Where are they now? The faces of the Iraq war five years on
Some survived and thrived, others lost everything. Some made their names, others squandered their reputations. Five years since the most divisive war of modern times began, many of the prime movers have faded from the headlines. Where are they now?
The UN secretary-general at the time knew he had to keep his mouth shut on the Iraq crisis as the big powers on the UN Security Council slugged it out. But he finally spoke his mind in a BBC interview a few months after the invasion, saying that the war had been "illegal" because it was not authorised by the Security Council, and voicing his regret that a second UN resolution had not been achieved in the final days before the war began. Since leaving the UN in December 2006, he has been based in Geneva, where he has set up a foundation, the Global Humanitarian Forum, of which he is president. Acting in an individual capacity, the Ghanaian career diplomat was called in as chief mediator to broker a power-sharing agreement between rival factions in Kenya after the disputed elections of December 2007. Anne Penketh
MOHAMMED SAEED AL-SAHHAF
Those leading Saddam's regime had their work cut out during the US-led invasion. But few had it tougher than information minister Mohammed Saeed al-Sahhaf, handed the job of putting a positive spin on Iraq's war effort and earning the nickname Comical Ali for his efforts. As tracer-fire lit the skies and coalition troops marched ever nearer to Baghdad, al-Sahhaf would tell the world that Iraqi forces had the "American donkeys" on the run. He gained a cult following, and his face appeared on T-shirts and mugs. One fan was George Bush, who said he interrupted meetings to tune in to Comical Ali's broadcasts. Perhaps the favour of the President explains why he was released soon after giving himself up to US forces in June 2003. He is now living a more low-profile life in the United Arab Emirates. Michael Savage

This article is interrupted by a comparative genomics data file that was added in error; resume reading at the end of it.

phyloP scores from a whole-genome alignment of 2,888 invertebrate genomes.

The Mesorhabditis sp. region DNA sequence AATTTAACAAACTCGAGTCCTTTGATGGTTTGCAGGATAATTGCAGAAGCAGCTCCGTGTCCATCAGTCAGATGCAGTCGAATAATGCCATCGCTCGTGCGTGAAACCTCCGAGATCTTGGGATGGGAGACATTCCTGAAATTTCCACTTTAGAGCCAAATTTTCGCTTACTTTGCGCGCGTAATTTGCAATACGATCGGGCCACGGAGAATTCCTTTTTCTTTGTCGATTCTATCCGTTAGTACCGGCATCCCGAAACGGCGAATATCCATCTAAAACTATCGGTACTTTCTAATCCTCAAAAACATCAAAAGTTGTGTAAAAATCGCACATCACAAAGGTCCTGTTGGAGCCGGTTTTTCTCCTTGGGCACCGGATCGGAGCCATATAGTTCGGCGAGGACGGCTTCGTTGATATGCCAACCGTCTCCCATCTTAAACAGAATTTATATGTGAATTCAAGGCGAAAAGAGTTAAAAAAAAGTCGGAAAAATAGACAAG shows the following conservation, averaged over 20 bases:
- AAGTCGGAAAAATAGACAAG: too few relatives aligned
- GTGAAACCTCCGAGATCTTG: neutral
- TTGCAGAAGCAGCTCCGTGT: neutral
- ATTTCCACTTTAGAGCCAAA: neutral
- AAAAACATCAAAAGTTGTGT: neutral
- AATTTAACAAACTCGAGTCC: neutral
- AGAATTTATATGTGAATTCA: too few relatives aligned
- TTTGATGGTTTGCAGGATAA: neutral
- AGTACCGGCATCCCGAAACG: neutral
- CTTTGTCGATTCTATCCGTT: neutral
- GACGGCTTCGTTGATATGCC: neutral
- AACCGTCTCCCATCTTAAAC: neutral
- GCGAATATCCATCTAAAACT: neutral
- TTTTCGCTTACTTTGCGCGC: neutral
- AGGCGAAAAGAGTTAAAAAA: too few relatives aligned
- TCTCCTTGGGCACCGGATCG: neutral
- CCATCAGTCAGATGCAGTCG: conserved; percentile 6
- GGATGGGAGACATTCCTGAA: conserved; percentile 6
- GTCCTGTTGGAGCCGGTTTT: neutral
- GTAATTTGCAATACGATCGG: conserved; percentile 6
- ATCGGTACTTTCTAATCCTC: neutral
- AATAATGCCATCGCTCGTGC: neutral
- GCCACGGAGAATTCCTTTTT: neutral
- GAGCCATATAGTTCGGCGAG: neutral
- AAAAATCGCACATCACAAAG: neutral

The quietly spoken Swede was the chief UN weapons inspector in the run-up to invasion. Blix had given Saddam a clean bill of health on nuclear arms while head of the UN's nuclear agency. The White House neocons suspected that his neutrality translated as pro-Iraq bias and ordered a CIA probe into his background. His reports to the Security Council became the focus of global interest as the administration stepped up demands for a "smoking gun" that would justify invasion and Blix was under heavy pressure to endorse Washington's belief that "weapons of mass destruction" had been stockpiled by Iraq. His inspections were cut short in the rush to war. Blix left the UN in 2003, and founded and chairs the Stockholm-based Weapons of Mass Destruction Commission, an independent think-tank funded by Sweden. Anne Penketh
AYATOLLAH ALI AL-SISTANI
As the supreme leader of the Shia majority in Iraq, the war catapulted the enigmatic and elderly Ayatollah Ali al-Sistani into the position of potentially the country's most important figure. His reputation as a moderate meant he was courted by the US. And despite his refusal to meet US officials directly, he has cooperated with coalition forces and the new Iraqi government. Little on Iraq's future could be agreed without the say-so of al-Sistani, who had a hand in the formulation of the election process and drafting of the Iraqi constitution. Shia ministers seek his advice.
Yet, with his public appearances growing rarer, concerns have arisen over his health and the dangerous power vacuum that could emerge at his death. He now spends his days in an apartment in Najaf, the spiritual centre for Iraq's Shia Muslims. Michael Savage
Lord Hutton chaired the inquiry into the death of Dr David Kelly, who committed suicide shortly after he was exposed as the source of a BBC story accusing the Government of "sexing-up" its intelligence dossier making the case for war. The media praised the choice of Lord Hutton, who had a reputation for being independent minded, to head the inquiry. But his report, in January 2004 delivered a severe blow to the BBC, allowing Tony Blair and his spin doctor, Alastair Campbell, to claim vindication. Greg Dyke, the BBC's director general, resigned. Andrew Gilligan, the Today programme reporter responsible for the original story, lost his job.
But Lord Hutton's criticism of the BBC was regarded by many as unduly harsh and led to the comment that he had given the "benefit of judgement to virtually everyone in the Government and no one in the BBC".
Lord Hutton has since retired. But in 2006 he defended his report from the accusation – made most boldly by a front-page of The Independent – that it was a whitewash. He said media criticism had failed to take into account his terms of reference, which prevented any investigation of the reliability of the intelligence supplied to the Government. Robert Verkaik